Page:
With that personal and professional backdrop, California’s new Workplace Violence Prevention law, SB 553, feels like a full-circle moment. Here we are, at last, with a law that asks employers to implement many of the time-tested strategies promoted in the Standard. And, it emerges in a world that needs those strategies more than ever. I’ve often said that what happens “out there,” in society at large, happens “in here,” in our workplaces: problems walk straight through the door. And, right now – while, as ever, there are many forces of good – we also face rising unrest, polarization, and fanaticism; remote work that can fray the social fabric of organizations; new technologies that enable novel forms of harassment and intimidation; and a host of challenges to our collective emotional resilience. Human Resource, Compliance, Security, and in-house Employment Law leaders have a front row seat to how these problems show up in our workplaces, including in forms that threaten safety.

California’s new Workplace Violence Prevention Law remains relevant and important. And, with multitudes of employers across the state intently working to meet SB 553’s July 1 compliance deadline, I’m drawn to offer a few words of advice – and encouragement: 

    1. Lean on the many resources available to help you. Unlike decades ago, multiple resources remain primed to help you implement a Workplace Violence Prevention Program and conduct related training, as CA SB 553 requires. Emtrain offers on-demand employee training compliant with the new law. Emtrain also has two Guides available: one that clearly details the new legal requirements, and another that provides a step-by-step approach to complying with the new law. As examples of additional resources, the American National Standard on Workplace Violence Prevention and Intervention, updated in 2020 to include guidance on active-shooter scenarios and available through ASIS International, provides comprehensive information and advice. Further, Cal/OSHA, charged with enforcing the new law, has published a Model Workplace Violence Prevention Plan, which some employers will find adaptable to their specific needs. 
    2. Stay focused on the basics. While the requirements of the new law can feel daunting, they remain largely wrapped around familiar concepts: among them, the need for clearly communicated avenues for reporting concerns; the assignment of responsibilities for receiving and resolving employee reports; a general process for doing so, reduced to writing; and specific record keeping and training requirements. Many employers will find that they can expand existing systems to add the workplace violence prevention component.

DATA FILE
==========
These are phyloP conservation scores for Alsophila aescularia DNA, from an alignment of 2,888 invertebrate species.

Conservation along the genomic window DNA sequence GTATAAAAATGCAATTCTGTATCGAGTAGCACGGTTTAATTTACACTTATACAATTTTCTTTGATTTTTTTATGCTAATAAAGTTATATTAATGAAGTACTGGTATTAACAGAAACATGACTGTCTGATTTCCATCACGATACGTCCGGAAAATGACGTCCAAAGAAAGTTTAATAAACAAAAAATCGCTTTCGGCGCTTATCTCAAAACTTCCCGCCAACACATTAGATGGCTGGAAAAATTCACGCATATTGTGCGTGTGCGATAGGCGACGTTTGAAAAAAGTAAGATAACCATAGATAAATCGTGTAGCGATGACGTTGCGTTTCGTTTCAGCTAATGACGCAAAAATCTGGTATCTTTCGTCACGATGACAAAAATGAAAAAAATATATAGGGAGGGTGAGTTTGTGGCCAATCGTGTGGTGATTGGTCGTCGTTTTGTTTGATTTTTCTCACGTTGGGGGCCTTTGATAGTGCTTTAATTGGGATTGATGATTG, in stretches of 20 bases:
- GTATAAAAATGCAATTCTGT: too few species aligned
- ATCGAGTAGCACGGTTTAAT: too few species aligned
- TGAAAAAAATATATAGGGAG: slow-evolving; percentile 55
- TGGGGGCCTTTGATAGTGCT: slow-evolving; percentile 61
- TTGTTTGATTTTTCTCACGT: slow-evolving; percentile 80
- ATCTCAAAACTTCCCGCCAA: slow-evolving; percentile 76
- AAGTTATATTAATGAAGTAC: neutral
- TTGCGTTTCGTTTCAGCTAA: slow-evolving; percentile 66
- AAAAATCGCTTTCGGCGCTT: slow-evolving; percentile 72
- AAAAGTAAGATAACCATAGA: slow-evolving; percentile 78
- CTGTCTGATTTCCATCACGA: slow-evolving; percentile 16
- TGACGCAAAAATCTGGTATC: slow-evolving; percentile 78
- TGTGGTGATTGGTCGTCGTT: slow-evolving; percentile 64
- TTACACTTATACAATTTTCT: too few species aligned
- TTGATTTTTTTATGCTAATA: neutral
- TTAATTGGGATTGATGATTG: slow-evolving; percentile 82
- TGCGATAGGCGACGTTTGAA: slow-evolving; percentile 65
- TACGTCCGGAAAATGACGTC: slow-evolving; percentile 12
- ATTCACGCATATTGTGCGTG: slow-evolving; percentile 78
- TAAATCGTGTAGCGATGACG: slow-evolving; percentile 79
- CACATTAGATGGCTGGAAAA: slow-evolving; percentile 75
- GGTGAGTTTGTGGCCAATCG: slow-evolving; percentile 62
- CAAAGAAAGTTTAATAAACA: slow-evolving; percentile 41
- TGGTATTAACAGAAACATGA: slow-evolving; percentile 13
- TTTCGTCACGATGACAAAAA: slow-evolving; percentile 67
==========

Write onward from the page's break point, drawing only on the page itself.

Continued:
3. You don’t have to do it all. Employers are required to take reasonable and appropriate actions to prevent violence and manage safety concerns — within the framework of good management practices; they’re not required to step in the shoes of law enforcement or become threat assessment experts. One of the key hallmarks of a successful approach to workplace violence prevention is understanding the occasional need to engage appropriate experts in the fields of psychology and violence risk assessment, law enforcement, and security to assess and manage safety concerns. Indeed, at times, it becomes critical to do so.
    4. Leverage your efforts for strategic impact. As you carefully tend to SB 553’s many technical requirements, take a minute to consider the strategic impact of this work, and evangelize it. Setting up an effective Workplace Violence Prevention Program requires collaboration across multiple functions and is the ultimate team sport. Working with large employers to implement Programs, I’ve seen leaders in HR, Compliance, Legal, Security, and Health & Safety draw together, around a table, to discuss, debate, and agree on systems for dealing with some of the most concerning behavioral and security issues an employer can face. In the process, these leaders: i) broke down communication barriers that kept them ineffectively siloed; ii) came to better understand the unique skills and viewpoints they each brought to workplace problems, fostering collaboration and trust; iii) got aligned around the fundamentals of workplace safety and employee needs; and iv) exercised leadership around sensitive issues that often felt especially challenging and negative. In the process of mastering how to manage unusually complex and concerning matters, these leaders grew more adept at managing lower-level employee relations concerns. Through the training and policies they implemented, they communicated a commitment to employee safety and to a speak-up culture.Workplace violence prevention is commonly talked about in terms of “risk mitigation,” brand protection, and other traditional strategic concerns. But don’t overlook the opportunity to leverage this important work for its positive impact on important facets of company culture: leadership and the employee experience.
    5. Celebrate. Finally, with the hard work completed, celebrate, knowing that the effort you put into implementing a workplace violence prevention program might very well avert an incident and without question will make employees feel more secure.

compliancefeaturedsb 553violence preventionworkplace violence
Rebecca A. Speer
Attorney and Founder Speer Associates